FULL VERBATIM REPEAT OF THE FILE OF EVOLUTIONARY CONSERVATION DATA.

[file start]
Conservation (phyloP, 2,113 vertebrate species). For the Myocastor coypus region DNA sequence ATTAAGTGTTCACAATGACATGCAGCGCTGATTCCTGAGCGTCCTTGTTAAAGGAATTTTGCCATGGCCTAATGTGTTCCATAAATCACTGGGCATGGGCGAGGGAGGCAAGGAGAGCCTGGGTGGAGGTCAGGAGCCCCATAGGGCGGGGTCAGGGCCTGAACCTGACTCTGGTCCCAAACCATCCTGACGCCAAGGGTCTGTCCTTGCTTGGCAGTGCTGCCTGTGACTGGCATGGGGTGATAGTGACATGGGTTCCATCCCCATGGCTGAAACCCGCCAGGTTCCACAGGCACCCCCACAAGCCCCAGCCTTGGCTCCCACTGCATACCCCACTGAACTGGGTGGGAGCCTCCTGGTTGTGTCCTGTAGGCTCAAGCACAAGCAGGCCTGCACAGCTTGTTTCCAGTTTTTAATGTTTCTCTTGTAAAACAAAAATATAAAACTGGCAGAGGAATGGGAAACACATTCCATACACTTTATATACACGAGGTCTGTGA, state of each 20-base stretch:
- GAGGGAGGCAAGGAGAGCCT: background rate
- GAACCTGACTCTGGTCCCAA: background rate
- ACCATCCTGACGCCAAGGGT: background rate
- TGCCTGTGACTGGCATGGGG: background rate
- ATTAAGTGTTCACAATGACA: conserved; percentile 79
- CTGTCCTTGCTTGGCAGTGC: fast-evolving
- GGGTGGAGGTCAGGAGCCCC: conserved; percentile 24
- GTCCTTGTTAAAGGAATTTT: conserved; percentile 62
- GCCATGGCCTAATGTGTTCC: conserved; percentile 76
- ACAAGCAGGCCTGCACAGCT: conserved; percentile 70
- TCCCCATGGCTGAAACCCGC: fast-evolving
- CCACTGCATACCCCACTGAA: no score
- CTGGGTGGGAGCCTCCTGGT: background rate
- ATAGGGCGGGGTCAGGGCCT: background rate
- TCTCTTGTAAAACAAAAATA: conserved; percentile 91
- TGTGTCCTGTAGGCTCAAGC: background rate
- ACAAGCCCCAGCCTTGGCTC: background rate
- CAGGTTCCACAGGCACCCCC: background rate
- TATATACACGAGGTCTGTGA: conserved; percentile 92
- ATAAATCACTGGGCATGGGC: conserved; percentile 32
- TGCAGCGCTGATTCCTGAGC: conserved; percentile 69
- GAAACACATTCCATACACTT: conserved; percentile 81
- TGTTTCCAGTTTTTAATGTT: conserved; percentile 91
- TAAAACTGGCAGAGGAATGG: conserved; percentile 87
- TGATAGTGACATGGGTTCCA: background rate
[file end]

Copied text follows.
Conservation (phyloP, 2,113 vertebrate species). For the Myocastor coypus region DNA sequence ATTAAGTGTTCACAATGACATGCAGCGCTGATTCCTGAGCGTCCTTGTTAAAGGAATTTTGCCATGGCCTAATGTGTTCCATAAATCACTGGGCATGGGCGAGGGAGGCAAGGAGAGCCTGGGTGGAGGTCAGGAGCCCCATAGGGCGGGGTCAGGGCCTGAACCTGACTCTGGTCCCAAACCATCCTGACGCCAAGGGTCTGTCCTTGCTTGGCAGTGCTGCCTGTGACTGGCATGGGGTGATAGTGACATGGGTTCCATCCCCATGGCTGAAACCCGCCAGGTTCCACAGGCACCCCCACAAGCCCCAGCCTTGGCTCCCACTGCATACCCCACTGAACTGGGTGGGAGCCTCCTGGTTGTGTCCTGTAGGCTCAAGCACAAGCAGGCCTGCACAGCTTGTTTCCAGTTTTTAATGTTTCTCTTGTAAAACAAAAATATAAAACTGGCAGAGGAATGGGAAACACATTCCATACACTTTATATACACGAGGTCTGTGA, state of each 20-base stretch:
- GAGGGAGGCAAGGAGAGCCT: background rate
- GAACCTGACTCTGGTCCCAA: background rate
- ACCATCCTGACGCCAAGGGT: background rate
- TGCCTGTGACTGGCATGGGG: background rate
- ATTAAGTGTTCACAATGACA: conserved; percentile 79
- CTGTCCTTGCTTGGCAGTGC: fast-evolving
- GGGTGGAGGTCAGGAGCCCC: conserved; percentile 24
- GTCCTTGTTAAAGGAATTTT: conserved; percentile 62
- GCCATGGCCTAATGTGTTCC: conserved; percentile 76
- ACAAGCAGGCCTGCACAGCT: conserved; percentile 70
- TCCCCATGGCTGAAACCCGC: fast-evolving
- CCACTGCATACCCCACTGAA: no score
- CTGGGTGGGAGCCTCCTGGT: background rate
- ATAGGGCGGGGTCAGGGCCT: background rate
- TCTCTTGTAAAACAAAAATA: conserved; percentile 91
- TGTGTCCTGTAGGCTCAAGC: background rate
- ACAAGCCCCAGCCTTGGCTC: background rate
- CAGGTTCCACAGGCACCCCC: background rate
- TATATACACGAGGTCTGTGA: conserved; percentile 92
- ATAAATCACTGGGCATGGGC: conserved; percentile 32
- TGCAGCGCTGATTCCTGAGC: conserved; percentile 69
- GAAACACATTCCATACACTT: conserved; percentile 81
- TGTTTCCAGTTTTTAATGTT: conserved; percentile 91
- TAAAACTGGCAGAGGAATGG: conserved; percentile 87
- TGATAGTGACATGGGTTCCA: background rate